The real problem I think is going to be mobile broadband - or free broadband hotspots. Companies that offer those services will be in big trouble when they find out what people are using their broadband for...

Re:Illegal law in most countries (2, Interesting)

Anonymous Coward | more than 3 years ago | (#37272940)

Except that it's practically impossible for someone to be driving your car without you knowing about it.

Unless they were driving it illegally, in which case you'd have a total defense.

Does an equivalent defense exist for internet usage? If so, then there's a simple solution:

Every day or so, submit a filing to the NZ Police, to the affect of:
"I have reason to believe, having just reviewed my logs, that at some point on [day], a person or persons without authorization to access my WiFi probably downloaded copyrighted material. Should you wish to investigate further, these logs will be kept available for an officer to collect in person, until my next review in about 24 hours' time."

Insist upon a report number every time (hint: they won't give you one. They'll give you an "information number" instead, which means "any person quoting this number is wasting our time").

Then, you'll always have a complete defense!

CAPTCHA: idealism

Re:Illegal law in most countries (2)

Chatterton (228704) | more than 3 years ago | (#37272984)

"Be very careful about how you secure your broadband. You are accountable for it."

I have an apparatus from my broadband provider letting me open a wifi network. The thing is SO broken that when I activate WEP or WPA i can't connect to it anymore. I have to have some kind of 'false' security by opening my wifi by mac addresses. I have NO way of securing my wifi network as it should be. I am not ignorant, I just can't secure my wifi network.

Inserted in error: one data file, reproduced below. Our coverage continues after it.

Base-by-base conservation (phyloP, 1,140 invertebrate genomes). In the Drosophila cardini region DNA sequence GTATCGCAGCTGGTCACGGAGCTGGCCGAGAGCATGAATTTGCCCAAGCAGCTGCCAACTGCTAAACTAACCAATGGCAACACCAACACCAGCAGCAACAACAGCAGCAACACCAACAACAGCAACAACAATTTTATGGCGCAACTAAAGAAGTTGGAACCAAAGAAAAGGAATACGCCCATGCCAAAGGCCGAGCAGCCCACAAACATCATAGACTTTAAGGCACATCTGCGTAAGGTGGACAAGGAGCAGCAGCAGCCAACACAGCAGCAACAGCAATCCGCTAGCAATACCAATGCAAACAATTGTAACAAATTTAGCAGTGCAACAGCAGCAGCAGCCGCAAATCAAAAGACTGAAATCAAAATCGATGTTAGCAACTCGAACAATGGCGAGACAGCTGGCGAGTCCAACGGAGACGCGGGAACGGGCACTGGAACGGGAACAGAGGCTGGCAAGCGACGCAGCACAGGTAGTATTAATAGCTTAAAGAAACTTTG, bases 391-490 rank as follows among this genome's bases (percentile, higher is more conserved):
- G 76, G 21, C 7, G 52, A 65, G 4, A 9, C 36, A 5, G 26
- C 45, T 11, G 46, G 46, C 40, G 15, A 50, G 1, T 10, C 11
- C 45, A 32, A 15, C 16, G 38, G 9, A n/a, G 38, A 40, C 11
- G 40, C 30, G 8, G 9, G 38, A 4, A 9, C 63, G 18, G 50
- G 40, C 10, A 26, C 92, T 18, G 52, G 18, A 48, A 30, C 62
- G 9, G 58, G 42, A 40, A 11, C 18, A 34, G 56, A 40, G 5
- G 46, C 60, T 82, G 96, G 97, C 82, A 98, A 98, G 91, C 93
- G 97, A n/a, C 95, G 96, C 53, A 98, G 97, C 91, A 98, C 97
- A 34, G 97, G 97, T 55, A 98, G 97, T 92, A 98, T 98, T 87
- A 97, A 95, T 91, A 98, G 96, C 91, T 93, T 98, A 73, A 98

No, tell me what i should do if this kind of stupid law come into the country i live in?

Re:Illegal law in most countries (1)

Urkki (668283) | more than 3 years ago | (#37273084)

Four basic choices:
1. take your chances
2. stop using WiFi
3. move
4. start revolution

Re:Illegal law in most countries (1)

mcl630 (1839996) | more than 3 years ago | (#37273212)

5. Contact the provider that gave you to device and ask for one that actually works properly, explaining you don't want to run afoul of the law. 6. Disable the WiFi on the provider's device, and buy your own Wireless Access Point (or router).

Re:Illegal law in most countries (1)

mcl630 (1839996) | more than 3 years ago | (#37273214)

Damn formatting removing line breaks!

Re:Illegal law in most countries (1)

Dekker3D (989692) | more than 3 years ago | (#37273154)

Buy a properly-working equivalent device?

I understand and agree with your point, I just think your example needs some work.

Re:Illegal law in most countries (1)

1u3hr (530656) | more than 3 years ago | (#37273262)

No, tell me what i should do if this kind of stupid law come into the country i live in?

Spend hours nagging your ISP to replace /fix theirs. Or buy a used wifi router for $10 and use that instead. Save a lot of time and hassle. I just did that (actually mine cost $6).

Re:Illegal law in most countries (1)

Anonymous Coward | more than 3 years ago | (#37273158)


The big problem are trojans and viruses running that download stuff in the background and send it further along, using your IP address.

Otherwise known as Bots.

This NZ law is going to get a whole cartload of peeps waxed who are infected (and corporations, etc). Either that, or the "I had a bot installed on mah 'puter!" is going to be the common defence...

Re:Illegal law in most countries (1)

Anonymous Coward | more than 3 years ago | (#37272942)

In most countries, a law like this would never be approved.
I think there is a higher law that says you can not be convicted for crime you have not done.
So if you are not downloading warez, they can not be penalized for that.

This is a law waiting for high court to throw it out.

You're an optimist. Copyright laws are above the constitution or whatever highest laws you previously had. There's so much corruption surrounding IP laws that they can get aways with almost anything.